Lobster from Indonesia
We found serious news about lobster from indonesia, thanks to our Ministry of Marine Affair and Fisheries to release the regulation regarding this issues.
The ability of humans to create the trend has brought lobster out of its burrow, where in the 19th-century this creature was only known as a dish for common people who cannot afford the luxury life. Lobster, with a thick, hard skin and big claws, then began to get a prominent place for seafood lovers worldwide.
The rapid pace of the dynamic market for lobster, has boosted the lives of fishermen throughout the world, but the effects are fixed and predictable. Lobster fishery in South Lombok water, including the Central Lombok, once abundant, now are highly dependent on the season. From two lobsters collectors in the area of Gulf Mawun and Gerupuk which are observed, lobster catches in the month of May to the end of the year, when the blustery wind of south season happened, are very few or even had no capture at all.
When a large lobster is hard to get, no doubt seeds were harvested for the sake of continuing life. Knowledge of lobster has led the fishermen to create an effective fishing gear for catching lobster seeds, known as Pocong.
In order to sustain their lives, fishermen in the region of Central Lombok focused on catching lobster seeds using pocong gear mounted on a floating net cages. Pocong made of plastic sacks serve as a substrate for lobsters seeds and become a place for lobster seeds to latch on. Then the seeds were harvested by fishermen and brought to the shelter pools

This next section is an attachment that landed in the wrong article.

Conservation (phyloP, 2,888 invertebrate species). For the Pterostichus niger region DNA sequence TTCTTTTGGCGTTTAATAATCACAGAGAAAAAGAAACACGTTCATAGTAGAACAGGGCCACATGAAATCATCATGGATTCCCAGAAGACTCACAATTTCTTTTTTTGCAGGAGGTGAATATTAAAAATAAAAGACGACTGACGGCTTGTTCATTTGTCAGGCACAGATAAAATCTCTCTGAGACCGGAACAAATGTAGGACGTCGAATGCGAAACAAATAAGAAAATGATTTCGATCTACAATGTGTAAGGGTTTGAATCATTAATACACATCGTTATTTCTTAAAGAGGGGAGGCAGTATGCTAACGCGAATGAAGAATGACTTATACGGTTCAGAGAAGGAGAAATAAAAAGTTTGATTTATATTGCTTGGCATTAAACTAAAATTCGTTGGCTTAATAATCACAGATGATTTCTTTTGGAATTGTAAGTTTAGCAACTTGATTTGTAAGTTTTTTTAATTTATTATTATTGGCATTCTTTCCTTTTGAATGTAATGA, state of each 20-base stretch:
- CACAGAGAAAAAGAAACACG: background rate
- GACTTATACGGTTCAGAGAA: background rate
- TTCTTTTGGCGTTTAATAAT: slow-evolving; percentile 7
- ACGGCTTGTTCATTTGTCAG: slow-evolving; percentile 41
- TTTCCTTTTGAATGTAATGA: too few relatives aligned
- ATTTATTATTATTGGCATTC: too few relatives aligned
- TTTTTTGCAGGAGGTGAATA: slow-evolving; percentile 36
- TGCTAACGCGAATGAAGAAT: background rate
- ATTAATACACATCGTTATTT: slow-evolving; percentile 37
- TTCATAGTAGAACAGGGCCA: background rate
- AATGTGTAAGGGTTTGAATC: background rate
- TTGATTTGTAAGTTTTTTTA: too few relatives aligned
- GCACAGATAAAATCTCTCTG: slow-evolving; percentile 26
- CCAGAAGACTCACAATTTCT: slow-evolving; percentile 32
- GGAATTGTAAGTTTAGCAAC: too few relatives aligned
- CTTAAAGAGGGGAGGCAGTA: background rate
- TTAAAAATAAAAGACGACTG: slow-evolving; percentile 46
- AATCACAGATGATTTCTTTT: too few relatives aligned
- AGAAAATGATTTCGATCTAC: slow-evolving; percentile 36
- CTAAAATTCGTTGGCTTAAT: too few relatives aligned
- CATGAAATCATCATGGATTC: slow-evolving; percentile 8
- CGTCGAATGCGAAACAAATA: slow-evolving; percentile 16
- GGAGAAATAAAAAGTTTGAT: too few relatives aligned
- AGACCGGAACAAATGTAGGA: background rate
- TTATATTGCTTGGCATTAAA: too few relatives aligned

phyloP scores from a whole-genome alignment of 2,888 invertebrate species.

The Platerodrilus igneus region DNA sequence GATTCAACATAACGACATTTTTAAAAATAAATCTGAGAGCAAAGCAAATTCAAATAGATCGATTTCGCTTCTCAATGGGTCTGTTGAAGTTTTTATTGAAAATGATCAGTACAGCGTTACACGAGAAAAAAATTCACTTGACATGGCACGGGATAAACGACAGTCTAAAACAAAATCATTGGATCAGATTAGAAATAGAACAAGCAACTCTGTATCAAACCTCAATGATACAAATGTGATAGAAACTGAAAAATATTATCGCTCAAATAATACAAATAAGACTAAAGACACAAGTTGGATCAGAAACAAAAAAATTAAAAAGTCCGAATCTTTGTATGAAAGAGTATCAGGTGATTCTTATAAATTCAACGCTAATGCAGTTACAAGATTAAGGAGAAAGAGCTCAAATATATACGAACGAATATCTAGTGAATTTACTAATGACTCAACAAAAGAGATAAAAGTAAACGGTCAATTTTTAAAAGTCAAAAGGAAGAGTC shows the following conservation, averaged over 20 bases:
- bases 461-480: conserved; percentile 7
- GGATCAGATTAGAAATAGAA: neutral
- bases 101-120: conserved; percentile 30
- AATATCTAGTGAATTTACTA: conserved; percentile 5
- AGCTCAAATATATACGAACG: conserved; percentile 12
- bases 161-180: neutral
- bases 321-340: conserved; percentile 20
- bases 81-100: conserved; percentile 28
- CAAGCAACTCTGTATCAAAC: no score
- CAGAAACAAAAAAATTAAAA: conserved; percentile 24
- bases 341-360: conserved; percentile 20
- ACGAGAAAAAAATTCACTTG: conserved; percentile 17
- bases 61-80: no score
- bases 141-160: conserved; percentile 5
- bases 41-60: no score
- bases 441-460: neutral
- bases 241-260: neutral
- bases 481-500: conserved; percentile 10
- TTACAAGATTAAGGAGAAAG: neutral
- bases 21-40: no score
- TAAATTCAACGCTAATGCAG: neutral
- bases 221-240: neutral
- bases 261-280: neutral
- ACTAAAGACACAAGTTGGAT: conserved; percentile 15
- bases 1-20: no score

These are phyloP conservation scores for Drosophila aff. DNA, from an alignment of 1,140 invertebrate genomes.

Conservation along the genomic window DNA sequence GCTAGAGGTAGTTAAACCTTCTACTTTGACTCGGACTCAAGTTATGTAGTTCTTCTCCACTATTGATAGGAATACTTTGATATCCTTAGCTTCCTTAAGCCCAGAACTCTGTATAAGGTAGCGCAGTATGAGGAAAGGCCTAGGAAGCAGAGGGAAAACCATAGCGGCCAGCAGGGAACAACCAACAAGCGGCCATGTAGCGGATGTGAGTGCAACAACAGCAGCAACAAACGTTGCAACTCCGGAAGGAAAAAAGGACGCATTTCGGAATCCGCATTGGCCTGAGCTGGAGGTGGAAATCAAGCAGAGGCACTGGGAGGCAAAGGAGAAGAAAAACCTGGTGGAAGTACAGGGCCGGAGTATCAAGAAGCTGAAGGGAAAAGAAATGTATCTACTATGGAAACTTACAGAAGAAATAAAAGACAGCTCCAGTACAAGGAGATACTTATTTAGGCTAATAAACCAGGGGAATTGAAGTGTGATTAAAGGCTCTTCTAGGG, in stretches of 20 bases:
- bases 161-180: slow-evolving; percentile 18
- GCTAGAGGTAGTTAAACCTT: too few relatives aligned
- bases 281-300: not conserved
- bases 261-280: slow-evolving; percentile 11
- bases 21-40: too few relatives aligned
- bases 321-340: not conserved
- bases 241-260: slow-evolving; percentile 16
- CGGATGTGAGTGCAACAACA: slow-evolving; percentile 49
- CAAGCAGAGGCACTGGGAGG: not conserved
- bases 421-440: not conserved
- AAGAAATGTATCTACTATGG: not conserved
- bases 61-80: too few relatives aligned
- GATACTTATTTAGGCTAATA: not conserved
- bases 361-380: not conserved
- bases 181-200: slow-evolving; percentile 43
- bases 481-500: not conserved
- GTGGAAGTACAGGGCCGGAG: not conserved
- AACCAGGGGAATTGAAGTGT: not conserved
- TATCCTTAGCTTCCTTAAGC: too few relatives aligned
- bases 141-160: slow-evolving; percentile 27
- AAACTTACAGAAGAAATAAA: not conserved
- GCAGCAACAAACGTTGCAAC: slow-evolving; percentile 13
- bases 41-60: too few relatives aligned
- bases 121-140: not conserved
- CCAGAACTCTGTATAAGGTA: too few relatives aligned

Catching 0.5-1.5 cm of lobster seed is done every day throughout the year, except during the full moon. Within a day, the number of seeds that caught could reach 10,000 lobsters, harvesting up to 100,000 lobster seeds per month.
Each seed has a price tag around IDR 15.000. From collectors, those seeds are exported overseas such as Vietnam and China, then be grown until its reach the suitable size for consumption.
In a deeper perspective, the exploitation of lobster seeds is actually very detrimental to fisheries in Central Lombok. Economically, the price per head is very cheap, and ecologically, this condition contribute to negative impact on the lobster sustainability. Lobster life cycle needs a quite long time (3 – 4 years to reach juvenile). This massive exploitation of lobster juvenile cause the recruitment overfishing, threatening the sustainability of lobster stocks in natural life.
Indonesian Ministry of Marine Affair and Fisheries through Ministry Regulation Number 1 Year 2015 about Lobster (Panulirus spp.), Crab (Scylla spp.) and Blue Crab (Portunus Pelagicus) capture, has asserted in article 3 about the allowed capture size. Capture size allowed is lobster with the length of carapace above 8 cm and also required to rerelease of marine species in spawning condition.
This regulation will be implemented gradually, which eventually ensuring the recruitment of those three commodities in nature life. However, this condition is in contrast to the lobster seeds capture in Central Lombok. The capture of lobster below 8 cm length will destabilize the stocks which should have been supported by ministry regulation.
WWF Indonesia supports the implementation of such Regulation and deeply concern to the massive exploitation of lobster seeds capture in nature. As the mitigation effort from recruitment overfishing, one of the stages could be taken is livelihood diversion, exploring the avaliable of local fishery resources potential. Developing the local area potentials may provide other livelihood resources. If fisherman only relies on lobster capture, sooner or later the resources could run out.
The high demand for lobster makes this species is captured in many ways with a large quantity. If this condition continues to happen, some of world’s fishery experts expect that in 2048, the rest of world population will only consume jellyfish and plankton. WWF makes the effort to introduce “Sustainable Seafood” to consumer and encourage them to choose seafood wisely. Be a wise seafood lover by downloading the Seafood Guide.
Writer: Adrian Damora – Fisheries Science Officer WWF-Indonesia
Translation: Dynta Munardy